Side Effect of Increased Stability?


You have a very different definition of moderate low that the rest of the world.

I’m no saint myself, I’ve done lots of things I shouldn’t have when my bg was too low. But I would never be surprised if I passed out and they told me I had a bg of 40. That’s the sort of bg where bad stuff happens for me and everyone else. I have also had a wide spectrum of other symptoms (eyes not pointing correctly… arm and leg spasms… etc.) in the ballpark of 40 so I don’t expect it to be the same every time.


This study may also provide some helpful insight, though I’m not sure it’s a perfect parallel to your situation. Note that the study is actually performed on rats, not humans, so the results may not necessarily translate.

"Episodes of both moderate and severe hypoglycemia have long-term clinical consequences. Recurrent moderate hypoglycemia induces a maladaptive response that limits symptoms of hypoglycemia (hypoglycemia unawareness), limits the counterregulatory response to subsequent hypoglycemia (hypoglycemia-associated autonomic failure), and thus jeopardizes patient safety…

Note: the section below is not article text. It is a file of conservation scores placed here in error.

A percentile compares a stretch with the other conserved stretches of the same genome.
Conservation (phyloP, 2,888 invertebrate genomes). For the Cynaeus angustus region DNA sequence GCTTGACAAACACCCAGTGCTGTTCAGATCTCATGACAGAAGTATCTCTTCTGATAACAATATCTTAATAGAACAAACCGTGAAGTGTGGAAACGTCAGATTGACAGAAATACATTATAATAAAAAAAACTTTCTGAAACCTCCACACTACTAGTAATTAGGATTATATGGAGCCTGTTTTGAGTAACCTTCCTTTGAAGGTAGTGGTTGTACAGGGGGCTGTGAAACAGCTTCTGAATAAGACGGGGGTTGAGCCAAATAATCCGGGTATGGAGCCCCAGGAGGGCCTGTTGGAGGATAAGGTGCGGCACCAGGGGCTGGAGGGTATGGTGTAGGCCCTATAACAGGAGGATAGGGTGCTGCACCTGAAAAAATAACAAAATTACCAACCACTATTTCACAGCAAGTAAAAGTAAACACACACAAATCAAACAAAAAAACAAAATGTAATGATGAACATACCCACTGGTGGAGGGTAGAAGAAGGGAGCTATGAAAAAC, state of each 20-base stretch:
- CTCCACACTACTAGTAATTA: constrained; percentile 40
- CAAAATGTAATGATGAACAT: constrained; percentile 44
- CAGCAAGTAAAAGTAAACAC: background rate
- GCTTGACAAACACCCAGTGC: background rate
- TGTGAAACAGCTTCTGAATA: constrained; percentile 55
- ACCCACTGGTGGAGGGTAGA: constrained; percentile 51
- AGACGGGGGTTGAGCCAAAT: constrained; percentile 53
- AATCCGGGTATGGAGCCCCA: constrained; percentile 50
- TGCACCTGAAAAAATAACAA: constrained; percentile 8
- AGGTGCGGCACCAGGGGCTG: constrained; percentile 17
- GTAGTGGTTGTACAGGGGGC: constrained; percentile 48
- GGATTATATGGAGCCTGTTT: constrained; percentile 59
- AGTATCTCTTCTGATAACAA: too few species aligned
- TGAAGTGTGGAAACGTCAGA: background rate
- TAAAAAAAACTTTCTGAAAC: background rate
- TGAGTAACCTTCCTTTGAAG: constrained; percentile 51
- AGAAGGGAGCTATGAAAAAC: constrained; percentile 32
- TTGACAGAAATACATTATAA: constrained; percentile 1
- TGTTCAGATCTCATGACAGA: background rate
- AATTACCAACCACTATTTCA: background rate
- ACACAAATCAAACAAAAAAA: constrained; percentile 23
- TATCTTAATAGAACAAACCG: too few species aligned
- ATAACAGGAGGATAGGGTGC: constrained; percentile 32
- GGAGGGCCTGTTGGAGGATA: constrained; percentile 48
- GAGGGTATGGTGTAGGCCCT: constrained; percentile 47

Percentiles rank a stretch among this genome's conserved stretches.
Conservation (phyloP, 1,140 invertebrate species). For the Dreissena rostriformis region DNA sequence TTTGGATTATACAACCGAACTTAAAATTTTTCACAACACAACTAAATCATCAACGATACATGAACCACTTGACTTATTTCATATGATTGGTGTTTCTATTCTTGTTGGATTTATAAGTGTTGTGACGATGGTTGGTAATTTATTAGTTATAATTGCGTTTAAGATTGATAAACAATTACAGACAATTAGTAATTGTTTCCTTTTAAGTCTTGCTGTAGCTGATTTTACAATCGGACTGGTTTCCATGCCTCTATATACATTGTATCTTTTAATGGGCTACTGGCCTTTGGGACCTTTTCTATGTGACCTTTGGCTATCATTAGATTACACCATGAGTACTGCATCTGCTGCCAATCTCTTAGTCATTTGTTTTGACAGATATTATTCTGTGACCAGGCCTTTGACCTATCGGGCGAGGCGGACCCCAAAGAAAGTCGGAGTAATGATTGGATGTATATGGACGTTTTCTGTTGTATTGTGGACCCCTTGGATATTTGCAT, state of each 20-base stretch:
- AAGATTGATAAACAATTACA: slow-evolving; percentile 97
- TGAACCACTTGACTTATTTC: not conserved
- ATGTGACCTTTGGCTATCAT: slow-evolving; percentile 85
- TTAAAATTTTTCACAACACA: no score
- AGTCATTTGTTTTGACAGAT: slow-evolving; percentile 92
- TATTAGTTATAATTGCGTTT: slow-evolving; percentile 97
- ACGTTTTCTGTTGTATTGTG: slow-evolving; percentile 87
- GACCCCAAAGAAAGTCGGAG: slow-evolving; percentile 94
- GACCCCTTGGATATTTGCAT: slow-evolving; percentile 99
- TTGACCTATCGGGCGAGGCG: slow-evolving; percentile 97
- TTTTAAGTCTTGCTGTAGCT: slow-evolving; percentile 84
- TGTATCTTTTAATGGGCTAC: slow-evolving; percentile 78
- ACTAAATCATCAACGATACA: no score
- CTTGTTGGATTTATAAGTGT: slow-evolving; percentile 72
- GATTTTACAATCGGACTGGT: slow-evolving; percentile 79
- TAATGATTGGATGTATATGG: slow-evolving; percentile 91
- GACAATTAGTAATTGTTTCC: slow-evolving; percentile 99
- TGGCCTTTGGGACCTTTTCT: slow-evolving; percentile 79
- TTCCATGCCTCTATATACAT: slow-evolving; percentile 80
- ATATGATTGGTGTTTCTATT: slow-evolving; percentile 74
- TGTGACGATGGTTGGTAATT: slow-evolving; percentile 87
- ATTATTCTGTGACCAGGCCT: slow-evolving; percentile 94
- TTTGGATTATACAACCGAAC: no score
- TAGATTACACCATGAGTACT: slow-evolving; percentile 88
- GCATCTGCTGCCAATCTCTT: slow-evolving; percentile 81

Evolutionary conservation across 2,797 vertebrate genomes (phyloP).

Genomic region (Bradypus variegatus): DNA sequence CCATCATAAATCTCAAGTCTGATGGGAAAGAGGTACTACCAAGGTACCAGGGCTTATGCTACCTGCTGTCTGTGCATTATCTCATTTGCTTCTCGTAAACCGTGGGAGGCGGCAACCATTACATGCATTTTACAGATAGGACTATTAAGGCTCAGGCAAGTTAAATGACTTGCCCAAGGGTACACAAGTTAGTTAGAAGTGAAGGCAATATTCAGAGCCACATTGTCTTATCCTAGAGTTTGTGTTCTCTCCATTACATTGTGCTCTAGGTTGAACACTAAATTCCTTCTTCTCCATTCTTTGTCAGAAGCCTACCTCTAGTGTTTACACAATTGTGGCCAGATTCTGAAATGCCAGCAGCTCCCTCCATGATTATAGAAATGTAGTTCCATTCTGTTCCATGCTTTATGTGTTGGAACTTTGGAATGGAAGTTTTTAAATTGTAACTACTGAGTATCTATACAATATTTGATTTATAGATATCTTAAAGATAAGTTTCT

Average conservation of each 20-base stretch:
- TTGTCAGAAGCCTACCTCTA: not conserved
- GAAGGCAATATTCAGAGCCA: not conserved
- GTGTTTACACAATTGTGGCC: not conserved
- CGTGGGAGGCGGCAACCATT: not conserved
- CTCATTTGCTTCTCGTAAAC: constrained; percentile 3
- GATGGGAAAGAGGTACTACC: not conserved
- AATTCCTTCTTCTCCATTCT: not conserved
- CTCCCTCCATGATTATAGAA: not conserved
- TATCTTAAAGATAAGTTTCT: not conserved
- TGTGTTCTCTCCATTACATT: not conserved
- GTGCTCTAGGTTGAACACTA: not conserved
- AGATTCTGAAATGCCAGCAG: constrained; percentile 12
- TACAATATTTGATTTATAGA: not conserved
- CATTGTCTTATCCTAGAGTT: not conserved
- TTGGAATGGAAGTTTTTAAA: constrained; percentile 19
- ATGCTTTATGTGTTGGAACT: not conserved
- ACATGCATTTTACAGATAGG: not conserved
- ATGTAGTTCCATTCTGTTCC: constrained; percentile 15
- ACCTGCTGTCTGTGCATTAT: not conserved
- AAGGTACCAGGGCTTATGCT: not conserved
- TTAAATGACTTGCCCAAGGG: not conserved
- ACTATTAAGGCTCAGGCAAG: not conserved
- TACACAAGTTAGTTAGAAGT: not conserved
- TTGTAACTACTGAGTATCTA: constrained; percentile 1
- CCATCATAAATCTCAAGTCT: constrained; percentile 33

Patients with the highest incidence of severe hypoglycemia are most often those who maintain intensive glycemic control and, hence, are likely to have had recurrent bouts of moderate hypoglycemia. In this study, recurrent moderate hypoglycemia preconditioned the brain and protected it against brain damage and cognitive dysfunction induced by severe hypoglycemia."


I assume you are using a CGM with the alarms properly set. I had years of hypoglycemic unawares and this has been easily and completely eliminated by a Dexcom CGM. I no longer need to worry about being alone or travel. I know that if there is no alarm sounding I am fine.


The title of this post drew my attention, but I have a completely different issue, or issues as it were. With increased control and stability I seem to have been seeing more or worsening complications. Though I do also have some decreased hypo awareness too.